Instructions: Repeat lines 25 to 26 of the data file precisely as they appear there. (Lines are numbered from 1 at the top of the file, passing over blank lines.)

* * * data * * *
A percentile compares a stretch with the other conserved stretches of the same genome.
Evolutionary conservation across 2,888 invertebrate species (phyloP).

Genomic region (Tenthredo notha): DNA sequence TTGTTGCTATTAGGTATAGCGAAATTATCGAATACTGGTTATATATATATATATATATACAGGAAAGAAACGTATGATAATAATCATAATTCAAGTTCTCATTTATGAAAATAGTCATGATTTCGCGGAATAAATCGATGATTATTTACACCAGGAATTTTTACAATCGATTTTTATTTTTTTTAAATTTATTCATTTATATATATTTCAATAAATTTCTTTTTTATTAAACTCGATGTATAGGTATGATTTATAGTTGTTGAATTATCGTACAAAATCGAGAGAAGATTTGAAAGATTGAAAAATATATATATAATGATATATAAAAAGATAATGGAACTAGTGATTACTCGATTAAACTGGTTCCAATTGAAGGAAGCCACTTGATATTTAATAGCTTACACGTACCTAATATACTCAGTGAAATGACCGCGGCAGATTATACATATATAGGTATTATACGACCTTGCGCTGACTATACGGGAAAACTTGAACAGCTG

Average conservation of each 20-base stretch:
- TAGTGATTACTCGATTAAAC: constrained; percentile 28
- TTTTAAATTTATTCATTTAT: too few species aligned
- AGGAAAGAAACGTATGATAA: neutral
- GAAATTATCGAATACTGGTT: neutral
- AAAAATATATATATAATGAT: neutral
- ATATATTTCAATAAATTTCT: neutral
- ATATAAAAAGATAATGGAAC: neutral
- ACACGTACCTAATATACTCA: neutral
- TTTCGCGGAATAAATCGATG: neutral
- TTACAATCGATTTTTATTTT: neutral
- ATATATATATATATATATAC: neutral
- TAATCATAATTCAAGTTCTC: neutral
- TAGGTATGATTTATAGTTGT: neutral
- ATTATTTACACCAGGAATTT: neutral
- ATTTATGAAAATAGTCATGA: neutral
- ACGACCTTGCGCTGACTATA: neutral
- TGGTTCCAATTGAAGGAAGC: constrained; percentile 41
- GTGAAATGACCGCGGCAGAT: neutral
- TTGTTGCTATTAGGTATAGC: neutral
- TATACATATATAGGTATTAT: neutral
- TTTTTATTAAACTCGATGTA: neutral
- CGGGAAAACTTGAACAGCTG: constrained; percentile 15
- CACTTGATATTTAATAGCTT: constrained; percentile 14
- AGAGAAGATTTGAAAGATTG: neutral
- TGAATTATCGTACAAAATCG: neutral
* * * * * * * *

- TTTTTATTAAACTCGATGTA: neutral
- CGGGAAAACTTGAACAGCTG: constrained; percentile 15